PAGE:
Whopping New Claim

Not as advertised

Commercials, billboards, and flyers serve as some of the means for fast food marketers to reach their target audience of consumers that are on the go, in a rush, or are looking for easy meal alternatives.  The trick to grabbing their attention is just that: to trick.  While soda products appear crisp and fizzy with the help of antacids, the buoyancy of breakfast cereal in a bowl would lose its visual luster without the aid of glue.  It goes without saying that consumers may enjoy these products without antacids or glue, however, a new lawsuit may counter that argument.

Burger King is under fire for its Whopper commercials, which portray the flame-grilled patties as arguably twice the size of the real product that customers receive.  In addition, the ingredients that top the beef burgers are shown to spill over the sandwich.  Consumers in a recently filed class action lawsuit claim that this portrayal of a burger and toppings that almost overwhelm the bun is false and misleading.  A judge has dismissed portions of the lawsuit that focus on television commercials and print advertisements but is allowing the plaintiffs to continue the claim against in-store menu boards.  The plaintiffs are seeking $5 million in damages and are claiming that the issue is a breach of contract.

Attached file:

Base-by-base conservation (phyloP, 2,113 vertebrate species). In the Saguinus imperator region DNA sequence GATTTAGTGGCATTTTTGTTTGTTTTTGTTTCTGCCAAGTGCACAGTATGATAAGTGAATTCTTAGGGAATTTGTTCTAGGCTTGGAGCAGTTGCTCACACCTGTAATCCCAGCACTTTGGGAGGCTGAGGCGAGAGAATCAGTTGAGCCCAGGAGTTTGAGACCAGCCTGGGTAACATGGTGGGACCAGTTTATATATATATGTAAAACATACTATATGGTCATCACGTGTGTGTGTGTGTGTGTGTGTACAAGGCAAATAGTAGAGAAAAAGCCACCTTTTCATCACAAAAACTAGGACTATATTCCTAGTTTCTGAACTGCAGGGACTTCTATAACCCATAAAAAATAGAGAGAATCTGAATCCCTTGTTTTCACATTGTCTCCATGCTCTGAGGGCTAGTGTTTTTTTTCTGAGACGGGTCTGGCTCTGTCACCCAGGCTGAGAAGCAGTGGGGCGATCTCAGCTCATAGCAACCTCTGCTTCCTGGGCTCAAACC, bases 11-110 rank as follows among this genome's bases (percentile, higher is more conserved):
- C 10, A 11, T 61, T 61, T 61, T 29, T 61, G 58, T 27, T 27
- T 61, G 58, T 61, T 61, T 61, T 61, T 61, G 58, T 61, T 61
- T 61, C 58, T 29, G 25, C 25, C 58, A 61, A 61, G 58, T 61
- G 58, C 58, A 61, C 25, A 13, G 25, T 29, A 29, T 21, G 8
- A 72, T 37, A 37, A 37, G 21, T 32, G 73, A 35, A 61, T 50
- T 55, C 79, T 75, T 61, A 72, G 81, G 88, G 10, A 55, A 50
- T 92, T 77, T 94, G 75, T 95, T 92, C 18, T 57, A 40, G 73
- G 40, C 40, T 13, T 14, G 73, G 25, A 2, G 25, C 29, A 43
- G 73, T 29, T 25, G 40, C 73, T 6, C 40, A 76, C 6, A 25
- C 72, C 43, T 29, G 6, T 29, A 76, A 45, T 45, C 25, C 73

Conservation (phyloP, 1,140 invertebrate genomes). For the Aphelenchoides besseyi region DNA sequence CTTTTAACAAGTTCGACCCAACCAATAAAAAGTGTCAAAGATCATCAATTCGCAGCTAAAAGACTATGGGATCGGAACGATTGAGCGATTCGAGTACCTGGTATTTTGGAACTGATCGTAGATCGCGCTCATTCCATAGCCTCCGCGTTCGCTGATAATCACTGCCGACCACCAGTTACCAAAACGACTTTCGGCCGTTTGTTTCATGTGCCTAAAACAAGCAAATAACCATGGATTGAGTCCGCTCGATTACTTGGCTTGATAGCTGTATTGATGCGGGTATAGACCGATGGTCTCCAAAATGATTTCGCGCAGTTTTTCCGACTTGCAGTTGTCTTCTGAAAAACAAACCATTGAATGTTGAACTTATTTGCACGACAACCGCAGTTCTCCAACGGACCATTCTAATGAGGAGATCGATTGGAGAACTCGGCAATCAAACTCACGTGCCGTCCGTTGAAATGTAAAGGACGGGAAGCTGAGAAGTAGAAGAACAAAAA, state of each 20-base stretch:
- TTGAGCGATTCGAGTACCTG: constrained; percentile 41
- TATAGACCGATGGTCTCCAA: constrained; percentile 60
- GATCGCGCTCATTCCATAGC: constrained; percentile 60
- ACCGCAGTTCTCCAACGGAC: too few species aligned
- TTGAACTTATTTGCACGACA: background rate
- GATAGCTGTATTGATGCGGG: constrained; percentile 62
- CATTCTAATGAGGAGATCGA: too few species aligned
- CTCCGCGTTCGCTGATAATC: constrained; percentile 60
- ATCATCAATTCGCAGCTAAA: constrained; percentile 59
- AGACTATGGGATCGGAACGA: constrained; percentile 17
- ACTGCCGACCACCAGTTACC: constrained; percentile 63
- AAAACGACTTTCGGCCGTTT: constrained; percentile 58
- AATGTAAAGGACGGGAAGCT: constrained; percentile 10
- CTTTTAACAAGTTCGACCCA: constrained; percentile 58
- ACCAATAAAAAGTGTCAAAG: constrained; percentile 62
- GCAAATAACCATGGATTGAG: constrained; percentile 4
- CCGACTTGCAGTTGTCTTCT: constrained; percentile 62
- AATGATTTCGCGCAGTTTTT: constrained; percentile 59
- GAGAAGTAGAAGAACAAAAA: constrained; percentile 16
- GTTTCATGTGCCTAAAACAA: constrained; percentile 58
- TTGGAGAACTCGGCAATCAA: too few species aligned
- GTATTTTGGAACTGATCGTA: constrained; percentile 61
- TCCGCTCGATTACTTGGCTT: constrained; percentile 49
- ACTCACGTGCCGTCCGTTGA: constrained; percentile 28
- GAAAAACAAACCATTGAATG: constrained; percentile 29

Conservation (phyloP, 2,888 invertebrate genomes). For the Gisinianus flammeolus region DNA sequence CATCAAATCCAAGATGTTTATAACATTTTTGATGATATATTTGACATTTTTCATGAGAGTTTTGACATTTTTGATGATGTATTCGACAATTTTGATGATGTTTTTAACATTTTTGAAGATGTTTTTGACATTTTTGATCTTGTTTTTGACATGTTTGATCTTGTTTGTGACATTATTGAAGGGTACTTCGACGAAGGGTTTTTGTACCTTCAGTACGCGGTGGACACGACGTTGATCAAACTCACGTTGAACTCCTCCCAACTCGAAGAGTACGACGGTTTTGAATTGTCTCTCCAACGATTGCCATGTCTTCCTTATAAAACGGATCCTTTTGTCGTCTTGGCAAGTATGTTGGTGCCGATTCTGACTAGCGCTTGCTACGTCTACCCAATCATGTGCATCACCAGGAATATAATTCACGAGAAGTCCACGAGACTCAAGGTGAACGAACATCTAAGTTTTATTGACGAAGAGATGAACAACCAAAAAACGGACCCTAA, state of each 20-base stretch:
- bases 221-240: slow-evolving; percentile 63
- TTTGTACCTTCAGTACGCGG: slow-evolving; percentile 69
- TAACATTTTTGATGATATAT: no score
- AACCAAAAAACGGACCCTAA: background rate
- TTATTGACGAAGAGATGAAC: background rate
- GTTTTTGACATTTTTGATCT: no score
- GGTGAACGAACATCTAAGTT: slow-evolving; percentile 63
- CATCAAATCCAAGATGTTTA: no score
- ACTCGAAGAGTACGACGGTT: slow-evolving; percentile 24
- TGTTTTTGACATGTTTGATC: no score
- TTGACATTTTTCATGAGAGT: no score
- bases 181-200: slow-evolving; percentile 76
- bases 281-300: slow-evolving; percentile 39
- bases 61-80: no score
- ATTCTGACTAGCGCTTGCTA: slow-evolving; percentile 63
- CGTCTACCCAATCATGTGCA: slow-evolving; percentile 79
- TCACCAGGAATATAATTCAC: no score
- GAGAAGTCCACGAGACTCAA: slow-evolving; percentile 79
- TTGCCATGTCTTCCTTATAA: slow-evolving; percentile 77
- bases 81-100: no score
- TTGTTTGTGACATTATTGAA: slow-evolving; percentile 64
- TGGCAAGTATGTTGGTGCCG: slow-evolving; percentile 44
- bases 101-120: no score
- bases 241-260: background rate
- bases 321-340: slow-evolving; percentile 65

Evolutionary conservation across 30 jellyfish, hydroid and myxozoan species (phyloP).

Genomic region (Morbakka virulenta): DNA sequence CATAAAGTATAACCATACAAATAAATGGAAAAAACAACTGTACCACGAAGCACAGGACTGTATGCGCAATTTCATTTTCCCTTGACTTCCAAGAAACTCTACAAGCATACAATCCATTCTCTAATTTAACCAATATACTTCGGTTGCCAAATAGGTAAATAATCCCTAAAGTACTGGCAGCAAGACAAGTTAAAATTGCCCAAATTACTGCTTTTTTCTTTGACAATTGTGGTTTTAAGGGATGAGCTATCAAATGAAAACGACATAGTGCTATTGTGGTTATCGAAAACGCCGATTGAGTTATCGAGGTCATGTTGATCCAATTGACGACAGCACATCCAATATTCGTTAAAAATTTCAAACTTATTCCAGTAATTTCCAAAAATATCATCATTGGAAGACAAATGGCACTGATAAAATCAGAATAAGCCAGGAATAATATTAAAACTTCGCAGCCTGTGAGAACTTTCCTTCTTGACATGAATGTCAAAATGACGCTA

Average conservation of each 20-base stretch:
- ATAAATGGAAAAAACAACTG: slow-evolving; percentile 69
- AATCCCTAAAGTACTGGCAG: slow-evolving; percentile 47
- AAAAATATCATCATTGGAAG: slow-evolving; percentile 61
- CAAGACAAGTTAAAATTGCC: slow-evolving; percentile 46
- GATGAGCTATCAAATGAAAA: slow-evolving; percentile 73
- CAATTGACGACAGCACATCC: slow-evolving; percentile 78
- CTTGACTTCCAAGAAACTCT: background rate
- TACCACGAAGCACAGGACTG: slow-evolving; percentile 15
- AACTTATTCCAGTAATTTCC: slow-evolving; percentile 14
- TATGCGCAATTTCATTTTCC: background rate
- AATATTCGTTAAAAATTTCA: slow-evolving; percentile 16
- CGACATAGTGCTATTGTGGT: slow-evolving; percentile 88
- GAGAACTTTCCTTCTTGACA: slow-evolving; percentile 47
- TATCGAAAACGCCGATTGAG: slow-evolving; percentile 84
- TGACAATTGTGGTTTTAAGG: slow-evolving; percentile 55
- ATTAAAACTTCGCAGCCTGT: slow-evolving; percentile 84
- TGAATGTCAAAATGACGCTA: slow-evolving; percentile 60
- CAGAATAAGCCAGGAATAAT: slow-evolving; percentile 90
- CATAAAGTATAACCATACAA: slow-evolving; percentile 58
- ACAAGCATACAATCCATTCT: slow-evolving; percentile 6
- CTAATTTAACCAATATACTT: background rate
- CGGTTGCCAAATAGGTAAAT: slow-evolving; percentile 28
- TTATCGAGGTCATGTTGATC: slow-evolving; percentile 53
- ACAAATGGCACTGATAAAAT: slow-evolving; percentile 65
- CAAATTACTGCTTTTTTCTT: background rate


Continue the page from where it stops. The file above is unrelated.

Burger King has responded to the lawsuit and has attempted to have the class action dismissed.  The company’s defense relies on the understanding that a reasonable consumer would not expect the Whopper to look identical to the products shown in advertisements.  Anybody who has cooked beef or meat would know that placing a burger in contact with heat will cause it to shrink.  Despite the debate over what consumers should know, a jury will be left to determine what reasonable people may surmise from advertisements.  Burger King has defended its marketing and has asserted that the beef patties in advertisements are the same burgers served to its customers across the country.